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Trusted-CGI

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Lightweight self-hosted lambda/applications/cgi/serverless-functions engine.

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The process flow is quite straightforward: one light daemon in background listens for requests and launches scripts/apps on demand. An executable shall read standard input (stdin) for request data and write a response to standard output (stdout).

Technically any script/application that can parse STDIN and write something to STDOUT should be capable of the execution.

Trusted-cgi designed keeping in mind that input and output data is quite small and contains structured data (json/xml), however, there are no restrictions on the platform itself.

Key differences with classic CGI:

  • Only request body is being piped to scripts input (CGI pipes everything, and application has to parse it by itself - it could be very not trivial and slow (it depends))
  • Request headers, form fields, and query params are pre-parsed by the platform and can be passed as an environment variable (see mapping)
  • Response headers are pre-defined in manifest

Due to changes, it’s possible to make the simplest script with JSON input and output like this:

import sys
import json

request = json.load(sys.stdin) # read and parse request
response = ['hello', 'world']  # do some logic and make response
json.dump(response, sys.stdout)  # send it to client

Keep in mind, the platform also adds a growing number of new features - see features.

target audience

It’s best (but not limited) for

  • for hobby projects
  • for experiments
  • for projects with a low number of requests: webhooks, scheduled processing, etc..
  • for a project working on low-end machines: raspberry pi, cheapest VPS, etc..

However, if your projects have overgrown the platform limitations, it should be quite easy to migrate to any other solutions, because most low-level details are hidden and could be replaced in a few days (basically - just wrap script to HTTP service)

Also, it is possible to scale the platform performance by just launching the same instances of the platform with a shared file system (or docker images) with a balancer in front of it.

Idea behind

The idea came from the past: CGI. At the beginning of the Internet, people have been making a simple script that receives incoming bytes over STDIN (standard input) and writes to STDOUT (standard output). The application server (aka CGI server), accepts clients, invokes scripts and redirects socket input/output to the script. There are a lot of details here but this is a brief explanation.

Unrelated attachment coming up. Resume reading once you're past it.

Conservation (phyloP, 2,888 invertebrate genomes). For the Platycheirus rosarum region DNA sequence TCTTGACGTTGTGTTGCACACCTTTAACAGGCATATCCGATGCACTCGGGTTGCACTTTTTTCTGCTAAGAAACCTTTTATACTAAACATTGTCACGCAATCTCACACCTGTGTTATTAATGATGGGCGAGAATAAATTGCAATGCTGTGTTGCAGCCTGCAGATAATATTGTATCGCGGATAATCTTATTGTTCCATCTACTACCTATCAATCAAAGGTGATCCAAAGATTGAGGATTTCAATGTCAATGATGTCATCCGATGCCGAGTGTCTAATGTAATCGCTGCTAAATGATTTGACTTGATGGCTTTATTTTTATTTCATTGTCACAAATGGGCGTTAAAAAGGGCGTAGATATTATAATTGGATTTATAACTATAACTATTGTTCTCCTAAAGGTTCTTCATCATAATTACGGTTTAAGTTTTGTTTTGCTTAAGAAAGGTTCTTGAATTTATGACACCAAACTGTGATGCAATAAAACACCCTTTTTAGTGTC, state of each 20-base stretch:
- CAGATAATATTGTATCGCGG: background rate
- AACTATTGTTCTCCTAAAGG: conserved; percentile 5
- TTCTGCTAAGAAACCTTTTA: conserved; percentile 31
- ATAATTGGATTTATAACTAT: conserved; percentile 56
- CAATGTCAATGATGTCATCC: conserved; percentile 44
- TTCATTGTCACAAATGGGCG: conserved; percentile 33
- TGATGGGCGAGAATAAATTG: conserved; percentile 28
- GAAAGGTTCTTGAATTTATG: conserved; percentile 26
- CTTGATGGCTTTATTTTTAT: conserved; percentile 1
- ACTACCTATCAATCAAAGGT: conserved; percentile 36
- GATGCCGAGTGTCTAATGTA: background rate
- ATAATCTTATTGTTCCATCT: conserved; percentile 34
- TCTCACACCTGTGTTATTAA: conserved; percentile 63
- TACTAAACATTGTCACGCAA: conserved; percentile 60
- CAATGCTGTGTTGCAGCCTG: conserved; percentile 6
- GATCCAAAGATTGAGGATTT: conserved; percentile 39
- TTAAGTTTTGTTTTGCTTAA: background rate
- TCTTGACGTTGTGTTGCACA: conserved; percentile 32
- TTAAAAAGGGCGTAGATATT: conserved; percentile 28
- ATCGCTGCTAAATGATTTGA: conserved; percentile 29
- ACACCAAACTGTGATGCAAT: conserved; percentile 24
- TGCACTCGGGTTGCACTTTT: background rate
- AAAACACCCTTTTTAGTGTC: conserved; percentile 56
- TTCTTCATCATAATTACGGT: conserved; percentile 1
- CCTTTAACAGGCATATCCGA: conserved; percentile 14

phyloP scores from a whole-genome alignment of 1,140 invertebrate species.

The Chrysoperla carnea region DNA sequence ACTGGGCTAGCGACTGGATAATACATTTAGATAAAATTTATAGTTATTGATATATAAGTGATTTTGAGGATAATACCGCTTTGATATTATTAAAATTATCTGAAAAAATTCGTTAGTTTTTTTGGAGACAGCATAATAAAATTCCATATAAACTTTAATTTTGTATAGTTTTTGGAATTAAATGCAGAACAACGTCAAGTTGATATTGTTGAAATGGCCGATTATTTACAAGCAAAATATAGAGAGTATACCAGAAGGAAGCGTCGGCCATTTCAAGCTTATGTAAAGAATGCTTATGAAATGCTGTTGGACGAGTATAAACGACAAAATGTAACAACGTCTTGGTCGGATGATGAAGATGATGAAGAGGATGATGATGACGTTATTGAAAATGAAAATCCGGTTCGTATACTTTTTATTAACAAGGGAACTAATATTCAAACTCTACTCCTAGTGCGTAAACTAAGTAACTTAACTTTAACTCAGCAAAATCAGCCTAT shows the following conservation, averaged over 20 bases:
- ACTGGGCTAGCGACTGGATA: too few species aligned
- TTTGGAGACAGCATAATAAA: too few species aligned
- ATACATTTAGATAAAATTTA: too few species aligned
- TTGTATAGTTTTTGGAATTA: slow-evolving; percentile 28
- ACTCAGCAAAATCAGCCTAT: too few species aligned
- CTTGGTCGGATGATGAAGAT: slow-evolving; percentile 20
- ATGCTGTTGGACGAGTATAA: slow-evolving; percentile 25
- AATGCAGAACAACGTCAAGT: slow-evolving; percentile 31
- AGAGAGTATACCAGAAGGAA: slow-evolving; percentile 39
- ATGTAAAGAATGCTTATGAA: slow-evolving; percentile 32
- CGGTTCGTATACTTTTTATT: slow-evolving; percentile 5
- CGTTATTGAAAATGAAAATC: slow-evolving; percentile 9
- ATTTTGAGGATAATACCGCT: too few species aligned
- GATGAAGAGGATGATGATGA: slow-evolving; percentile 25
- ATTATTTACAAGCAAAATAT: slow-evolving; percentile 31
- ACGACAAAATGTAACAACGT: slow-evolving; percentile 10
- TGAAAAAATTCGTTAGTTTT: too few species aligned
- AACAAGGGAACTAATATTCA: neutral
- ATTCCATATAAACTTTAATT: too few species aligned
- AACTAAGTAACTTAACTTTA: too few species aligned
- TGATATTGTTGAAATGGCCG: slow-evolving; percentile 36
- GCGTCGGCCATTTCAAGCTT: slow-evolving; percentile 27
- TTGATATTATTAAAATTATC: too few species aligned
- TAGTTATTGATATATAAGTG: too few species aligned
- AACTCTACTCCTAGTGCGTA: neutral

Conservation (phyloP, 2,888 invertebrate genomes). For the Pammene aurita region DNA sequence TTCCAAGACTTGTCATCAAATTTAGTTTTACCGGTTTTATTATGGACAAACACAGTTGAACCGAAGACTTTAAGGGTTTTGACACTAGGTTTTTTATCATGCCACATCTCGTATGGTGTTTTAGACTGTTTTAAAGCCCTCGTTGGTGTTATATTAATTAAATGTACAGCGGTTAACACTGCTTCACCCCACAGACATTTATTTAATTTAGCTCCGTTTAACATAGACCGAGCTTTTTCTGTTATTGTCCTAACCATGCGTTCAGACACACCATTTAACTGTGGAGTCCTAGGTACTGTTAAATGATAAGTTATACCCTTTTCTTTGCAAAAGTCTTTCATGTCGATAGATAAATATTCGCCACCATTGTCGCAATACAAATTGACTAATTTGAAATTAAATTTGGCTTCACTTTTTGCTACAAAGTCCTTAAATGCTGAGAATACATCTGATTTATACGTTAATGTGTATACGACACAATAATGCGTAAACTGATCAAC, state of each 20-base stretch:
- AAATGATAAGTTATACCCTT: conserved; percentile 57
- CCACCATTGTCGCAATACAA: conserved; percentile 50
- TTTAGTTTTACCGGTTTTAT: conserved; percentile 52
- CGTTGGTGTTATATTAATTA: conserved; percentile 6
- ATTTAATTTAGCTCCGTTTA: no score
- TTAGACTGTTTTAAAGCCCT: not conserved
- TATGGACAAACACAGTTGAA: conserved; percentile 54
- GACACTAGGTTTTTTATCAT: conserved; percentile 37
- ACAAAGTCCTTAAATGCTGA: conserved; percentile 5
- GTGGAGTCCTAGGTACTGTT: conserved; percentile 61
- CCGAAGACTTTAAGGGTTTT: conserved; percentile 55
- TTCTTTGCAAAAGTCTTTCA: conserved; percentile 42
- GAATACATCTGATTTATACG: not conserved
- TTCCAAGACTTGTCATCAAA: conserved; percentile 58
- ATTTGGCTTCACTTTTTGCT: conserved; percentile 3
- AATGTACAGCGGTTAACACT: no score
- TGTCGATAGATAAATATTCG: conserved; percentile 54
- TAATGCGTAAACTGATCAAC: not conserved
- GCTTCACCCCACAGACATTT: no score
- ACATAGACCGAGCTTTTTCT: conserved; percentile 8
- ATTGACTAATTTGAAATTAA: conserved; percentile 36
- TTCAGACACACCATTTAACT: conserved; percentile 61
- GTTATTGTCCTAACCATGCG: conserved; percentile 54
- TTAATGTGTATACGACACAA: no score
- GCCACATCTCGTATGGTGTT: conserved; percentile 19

After more than 20 years the world spin around and arrived at the beginning: serverless functions/lambda and so on. It is almost CGI, except scripts became docker containers, and we need many more servers to do the same things as before.

So let’s cut the corners a bit: we have a trusted developer (our self, company workers - means it’s not arbitrary clients), so we don’t need a heavy restriction for the application, so let’s throw away docker and another heavy staff.

Docs and features

  • Manifest - main and mandatory entrypoint for the lambda
  • Actions - arbitrary actions that could be invoked by UI or by scheduler
  • Scheduler - cron-like scheduling system to automatically call actions by time
  • Aliases - permanent links and aliases/links
  • Security - security and restrictions
  • GIT repo - using GIT repo as a function

Before version 1.<minor>.<patch> only the same version of trusted-cgi and cgi-ctl will guaranteed work. Different versions of server and client binaries may work or may not work.

As soon as project will reach major version, within one minor version but different patch number client and server tools must work properly.

High-level components diagram

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URL

Each function contains at least one URL: <base URL>/a/<UID> and any number of unique aliases/links <base URL>/l/<LINK NAME>.

Why I did it?

Because I want to write small handlers that will be 99% of the time just do nothing. I am already paying for the cheapest Digital Ocean (thanks guys for your existence) and do not want to pay additionally to Lambda providers like Google/Amazon/Azure.

I also tried self-hosted solutions based on k3s but it too heavy for 1GB server (yep, it is, don’t believe in marketing).

So, ‘cause I am a developer I decided to make my own wheels ;-)

Installation

TL;DR;

  • for production for debian servers - use bintray repository (recommend)
  • locally or non-debian server - download binary and run
  • for quick tests or for limited production - use docker image (docker run --rm -p 3434:3434 reddec/trusted-cgi)

See installation manual

Contributing

The platform is quite simple Golang project with Vue + Quasar frontend and should be easy for newcomers. Caveats and tips for backend check here

For UI check sub-repo

Any PR (docs, code, styles, features, …) will be very helpful!